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Identification of macrophage related gene in colorectal cancer patients and their functional roles

Abstract

Background

Recent scientific research has enabled the identification of macrophages related-genes (MaRG), which play a key role in the control of the immune microenvironment in many human cancers. However, the functional role of MaRGs in human tumors is ill-defined. Herein, we aimed at bioinformatically exploring the molecular signatures of MaRGs in colorectal cancer.

Methods

A list of MaRGs was generated and their differential expression was analyzed across multiple datasets downloaded from the publicly available functional genomics database Gene Expression Omnibus. The weighted gene co-expression network analysis (WGCNA) was also applied to identify the partner genes of these MaRGs in colorectal cancer.

Results

After integration of the results from analyses of different datasets, we found that 29 differentially expressed MaRGs (DE-MaRGs) could be considered as CRC-related genes as obtained from the WGCNA analysis. These genes were functionally involved in positive regulation of DNA biosynthetic process and glutathione metabolism. Protein–protein interaction network analysis indicated that PDIA6, PSMA1, PRC1, RRM2, HSP90AB1, CDK4, MCM7, RFC4, and CCT5 were the hub MaRGs. The LASSO approach was used for validating the 29 MaRGs in TCGA-COAD and TCGA-READ data and the results showed that ten among the 29 genes could be considered as MaRGs significantly involved in CRC. The maftools analysis showed that MaRGs were mutated at varying degrees. The nomogram analysis indicated the correlation of these MaRGs with diverse clinical features of CRC patients.

Conclusions

Conclusively, the present disclosed a signature of MaRGs as potential key regulators involved in CRC pathogenesis and progression. These findings contribute not only to the understanding of the molecular mechanism of CRC pathogenesis but also to the development of adequate immunotherapies for CRC patients.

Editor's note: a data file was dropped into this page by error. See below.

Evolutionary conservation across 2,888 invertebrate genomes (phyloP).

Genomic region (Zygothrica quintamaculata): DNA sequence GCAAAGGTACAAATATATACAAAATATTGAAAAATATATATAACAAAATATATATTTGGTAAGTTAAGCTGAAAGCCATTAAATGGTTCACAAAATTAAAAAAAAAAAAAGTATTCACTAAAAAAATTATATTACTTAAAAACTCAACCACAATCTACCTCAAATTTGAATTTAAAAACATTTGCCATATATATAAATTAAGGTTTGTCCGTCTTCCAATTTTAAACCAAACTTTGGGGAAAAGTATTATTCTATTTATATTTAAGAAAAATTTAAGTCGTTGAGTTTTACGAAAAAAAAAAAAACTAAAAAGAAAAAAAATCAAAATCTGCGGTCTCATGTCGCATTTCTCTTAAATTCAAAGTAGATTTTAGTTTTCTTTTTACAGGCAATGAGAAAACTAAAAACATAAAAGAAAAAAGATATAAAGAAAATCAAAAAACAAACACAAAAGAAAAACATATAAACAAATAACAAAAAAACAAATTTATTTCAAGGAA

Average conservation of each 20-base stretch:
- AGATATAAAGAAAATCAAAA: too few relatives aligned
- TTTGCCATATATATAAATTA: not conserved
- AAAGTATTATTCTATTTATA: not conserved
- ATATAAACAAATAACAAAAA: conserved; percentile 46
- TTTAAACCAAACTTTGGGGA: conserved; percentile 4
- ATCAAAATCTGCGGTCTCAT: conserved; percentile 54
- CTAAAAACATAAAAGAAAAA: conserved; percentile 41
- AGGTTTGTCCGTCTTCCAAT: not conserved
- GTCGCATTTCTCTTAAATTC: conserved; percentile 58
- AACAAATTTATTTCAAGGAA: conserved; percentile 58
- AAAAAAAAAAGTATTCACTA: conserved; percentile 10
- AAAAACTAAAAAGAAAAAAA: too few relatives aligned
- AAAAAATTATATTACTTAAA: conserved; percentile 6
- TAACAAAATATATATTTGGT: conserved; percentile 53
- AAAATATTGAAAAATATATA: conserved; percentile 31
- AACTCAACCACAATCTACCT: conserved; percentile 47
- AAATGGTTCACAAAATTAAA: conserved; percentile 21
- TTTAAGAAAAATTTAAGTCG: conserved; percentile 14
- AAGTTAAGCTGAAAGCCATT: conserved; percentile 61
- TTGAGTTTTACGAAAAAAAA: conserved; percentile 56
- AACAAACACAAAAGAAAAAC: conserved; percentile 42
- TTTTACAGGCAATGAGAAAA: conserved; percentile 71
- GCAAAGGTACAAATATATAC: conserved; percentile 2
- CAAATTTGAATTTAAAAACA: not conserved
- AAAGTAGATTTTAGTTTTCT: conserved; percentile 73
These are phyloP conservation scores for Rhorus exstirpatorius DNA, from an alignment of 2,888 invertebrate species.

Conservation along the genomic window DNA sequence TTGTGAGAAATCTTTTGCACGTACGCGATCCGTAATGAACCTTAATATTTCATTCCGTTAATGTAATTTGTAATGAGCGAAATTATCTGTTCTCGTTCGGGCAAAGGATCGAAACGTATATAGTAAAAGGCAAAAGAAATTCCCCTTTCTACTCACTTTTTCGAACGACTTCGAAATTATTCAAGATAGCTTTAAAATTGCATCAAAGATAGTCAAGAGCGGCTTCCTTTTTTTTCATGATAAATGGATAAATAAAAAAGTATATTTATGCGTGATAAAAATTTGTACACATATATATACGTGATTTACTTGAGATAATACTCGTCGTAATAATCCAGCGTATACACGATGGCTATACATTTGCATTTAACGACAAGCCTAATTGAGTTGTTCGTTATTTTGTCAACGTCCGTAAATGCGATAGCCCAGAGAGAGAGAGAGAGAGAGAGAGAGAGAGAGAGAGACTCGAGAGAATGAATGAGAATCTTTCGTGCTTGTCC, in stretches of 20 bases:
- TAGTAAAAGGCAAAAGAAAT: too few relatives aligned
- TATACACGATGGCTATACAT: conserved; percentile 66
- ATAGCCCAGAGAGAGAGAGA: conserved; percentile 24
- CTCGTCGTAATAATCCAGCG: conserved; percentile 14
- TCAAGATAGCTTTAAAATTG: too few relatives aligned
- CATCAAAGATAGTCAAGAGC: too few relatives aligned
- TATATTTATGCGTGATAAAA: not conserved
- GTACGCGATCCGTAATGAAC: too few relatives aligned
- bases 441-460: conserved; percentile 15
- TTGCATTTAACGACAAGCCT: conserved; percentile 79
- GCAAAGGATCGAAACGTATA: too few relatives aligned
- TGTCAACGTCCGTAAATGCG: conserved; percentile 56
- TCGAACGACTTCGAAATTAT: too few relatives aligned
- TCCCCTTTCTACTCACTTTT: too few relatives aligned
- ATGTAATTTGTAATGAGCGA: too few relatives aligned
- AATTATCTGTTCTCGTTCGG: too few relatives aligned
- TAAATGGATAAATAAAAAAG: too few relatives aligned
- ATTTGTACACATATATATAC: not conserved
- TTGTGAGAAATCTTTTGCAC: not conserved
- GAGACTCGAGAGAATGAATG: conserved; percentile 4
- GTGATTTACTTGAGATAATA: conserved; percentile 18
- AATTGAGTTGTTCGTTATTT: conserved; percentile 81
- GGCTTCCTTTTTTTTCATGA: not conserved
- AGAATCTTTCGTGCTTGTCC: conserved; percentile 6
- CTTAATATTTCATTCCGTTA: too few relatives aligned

Peer Review reports

Background

Colorectal cancer is one of the deadliest tumors in the world [1]. The diagnosis of this tumor is often late due to the lack of appropriate screening methods. Also, the lack of global knowledge on the pathogenesis of colorectal cancer limits its effective management, which complicates the treatment options, leaving only surgical intervention, chemotherapy and radiotherapy as essential choices, all of which present a certain degree of side effects [2]. In addition, given the difference in the response of each patient to treatments and the differences in clinical presentation specific to each, a comprehensive study of the mechanisms involved in the pathogenesis and pathophysiology of colorectal cancer is strongly encouraged [3]. This is possible by elucidating the cellular and molecular machinery involved in the pathological process [4]. The immune response of patients plays a major role in the initiation and progression of human cancers [5]. Previous studies and numerous reviews have shown that weakened immune system is often accompanied by exacerbation of tumor progression [6,7,8]. In fact, immune cells have the ability to inhibit tumor growth and progression through a multitude of mechanisms combining the recognition and rejection of cancer cells. Other studies have shown that immune cells infiltrating tumors are of critical relevance in the tumor microenvironment (TME) [9,10,11]. Specifically, scientific research results suggest that cancer cells secrete inflammatory molecules such as cytokines and chemokines, the attraction of which promotes the infiltration of immune cells [12]. Based on this aspect, the researchers embarked on the development of drugs with immunotherapeutic properties. A recent example of such immunotherapies is the development of blockers of the interaction between PD-1 and PD-L1 [13]. However, it should be noted that cancer cells are capable of developing an ability to escape immune system by modulating the metabolism of immune cells such as T cells, macrophages and neutrophils [14]. The escape takes place through the regulation of a number of genes and proteins associated with these immune cells. Therefore, elucidating the molecular mechanisms involved in immune processes is fundamental not only for understanding cancer progression, but also for facilitating drug development and the implementation of appropriate therapeutic strategies.